The statement from the council came after it received a petition, signed by one-third of eligible tribal voters, asking them to distribute the rest of the settlement funds to tribal members. Half of the funds were distributed to members in two payments earlier this year.
The plan unanimously adopted by the council in October uses the remaining settlement money to fund senior centers, health clinics, resource restoration, language development and other programs, tribal chairman John Sirois said in a statement.
"We authorized the initial distribution because we wanted to provide tribal members with much needed capital," he said. But he added that the council adopted the plan "because we wanted to ensure future generations, and the community as a whole, would benefit from the settlement money."
The Colvilles were among 114 tribes that filed suit against the federal government to reclaim money lost in mismanaged accounts and from royalties for oil, gas, grazing and timber rights on tribal lands. The government announced in April that it had agreed to pay more than $1 billion to settle some of those cases, including $193 million to the Colville.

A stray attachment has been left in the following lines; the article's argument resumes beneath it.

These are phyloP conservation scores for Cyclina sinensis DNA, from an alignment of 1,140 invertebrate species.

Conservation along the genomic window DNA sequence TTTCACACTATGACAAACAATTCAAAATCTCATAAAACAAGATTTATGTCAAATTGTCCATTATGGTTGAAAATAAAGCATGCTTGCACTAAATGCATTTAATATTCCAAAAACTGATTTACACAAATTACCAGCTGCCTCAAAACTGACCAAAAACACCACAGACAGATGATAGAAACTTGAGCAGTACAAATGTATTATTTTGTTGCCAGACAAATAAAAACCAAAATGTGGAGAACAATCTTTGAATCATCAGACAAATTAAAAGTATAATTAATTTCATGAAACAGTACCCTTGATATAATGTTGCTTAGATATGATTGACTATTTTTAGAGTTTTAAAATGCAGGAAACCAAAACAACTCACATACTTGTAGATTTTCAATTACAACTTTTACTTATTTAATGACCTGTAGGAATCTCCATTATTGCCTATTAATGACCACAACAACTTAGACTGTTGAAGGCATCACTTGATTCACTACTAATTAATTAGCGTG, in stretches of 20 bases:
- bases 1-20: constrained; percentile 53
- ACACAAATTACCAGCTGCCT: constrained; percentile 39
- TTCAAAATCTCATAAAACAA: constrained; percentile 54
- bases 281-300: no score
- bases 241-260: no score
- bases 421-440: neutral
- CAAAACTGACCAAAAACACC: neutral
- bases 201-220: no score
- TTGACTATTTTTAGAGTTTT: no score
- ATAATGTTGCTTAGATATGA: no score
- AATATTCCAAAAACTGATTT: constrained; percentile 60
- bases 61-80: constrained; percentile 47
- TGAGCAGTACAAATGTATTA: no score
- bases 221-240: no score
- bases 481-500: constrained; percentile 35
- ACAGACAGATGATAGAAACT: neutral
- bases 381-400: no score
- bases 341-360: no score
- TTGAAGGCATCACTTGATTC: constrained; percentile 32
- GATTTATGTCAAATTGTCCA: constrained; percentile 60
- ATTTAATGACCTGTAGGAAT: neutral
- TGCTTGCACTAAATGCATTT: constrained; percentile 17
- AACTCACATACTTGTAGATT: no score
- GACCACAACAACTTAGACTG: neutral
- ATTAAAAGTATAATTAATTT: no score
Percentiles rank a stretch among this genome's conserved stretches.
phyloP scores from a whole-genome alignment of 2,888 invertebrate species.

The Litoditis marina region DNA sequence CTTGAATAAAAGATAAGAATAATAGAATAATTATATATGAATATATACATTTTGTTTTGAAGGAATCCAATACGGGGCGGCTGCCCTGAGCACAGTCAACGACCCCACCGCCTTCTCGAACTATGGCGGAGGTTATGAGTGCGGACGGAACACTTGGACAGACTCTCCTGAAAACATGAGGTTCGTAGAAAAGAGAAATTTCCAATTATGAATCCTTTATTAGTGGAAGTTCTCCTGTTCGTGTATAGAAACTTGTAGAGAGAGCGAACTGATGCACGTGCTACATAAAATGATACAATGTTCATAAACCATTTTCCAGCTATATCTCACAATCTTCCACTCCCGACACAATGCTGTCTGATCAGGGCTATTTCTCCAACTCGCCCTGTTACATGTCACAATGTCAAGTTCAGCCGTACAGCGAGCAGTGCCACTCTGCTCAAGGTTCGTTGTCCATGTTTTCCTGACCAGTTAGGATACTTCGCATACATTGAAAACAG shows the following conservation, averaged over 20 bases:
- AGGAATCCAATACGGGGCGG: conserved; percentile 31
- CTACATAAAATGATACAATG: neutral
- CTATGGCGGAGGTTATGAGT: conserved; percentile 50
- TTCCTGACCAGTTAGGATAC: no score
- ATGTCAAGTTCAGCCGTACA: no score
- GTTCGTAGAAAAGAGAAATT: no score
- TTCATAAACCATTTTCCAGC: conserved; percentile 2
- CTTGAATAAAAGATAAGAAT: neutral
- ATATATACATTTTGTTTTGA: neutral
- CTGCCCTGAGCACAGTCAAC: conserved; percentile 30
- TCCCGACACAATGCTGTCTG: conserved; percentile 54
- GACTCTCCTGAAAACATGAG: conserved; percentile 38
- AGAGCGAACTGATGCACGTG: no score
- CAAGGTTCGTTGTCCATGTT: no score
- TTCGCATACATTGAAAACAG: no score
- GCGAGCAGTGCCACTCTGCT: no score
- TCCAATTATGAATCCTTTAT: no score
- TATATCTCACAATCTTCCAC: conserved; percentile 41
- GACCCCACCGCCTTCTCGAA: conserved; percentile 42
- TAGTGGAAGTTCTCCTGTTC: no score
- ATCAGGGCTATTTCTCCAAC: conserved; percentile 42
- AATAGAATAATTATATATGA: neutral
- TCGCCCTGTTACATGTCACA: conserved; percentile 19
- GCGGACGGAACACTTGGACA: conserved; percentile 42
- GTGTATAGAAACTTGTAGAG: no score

Twelve Indian bands comprise the Colville tribes, whose reservation covers 1.4 million acres of north-central Washington's Okanogan Highlands. The Colvilles have about 9,500 members, though as many as half have moved away from the reservation to find work or seek opportunities elsewhere.
The tribe distributed 20 percent of the settlement to its members -- about $4,000 per member -- and had planned to spend the remaining 80 percent to restore resources damaged by mismanagement.
Some tribal members then called for a referendum vote seeking to distribute an additional 30 percent, or a total of half of the money. That non-binding referendum passed by a margin of 10 to 1, and the council agreed to the additional 30 percent distribution, or more than $6,000 per member.
Some tribal members did not receive the second payment, or only received part of it, if they owed money to tribal programs, such as child support or tribal credit.
The withheld payments felt like retaliation for asking for more of the settlement money to be distributed, said Yvonne Swan, a tribal elder who presented the council with a petition seeking the rest of the settlement.
She said many tribal members believe the entire amount should be distributed because they are the ones who suffered from the mismanagement of resources. But mostly, Swan said, tribal members want the money to be distributed because of the severe poverty they are facing.
"Our people are hurting," Swan told The Wenatchee World. "I really wish they would rethink this."
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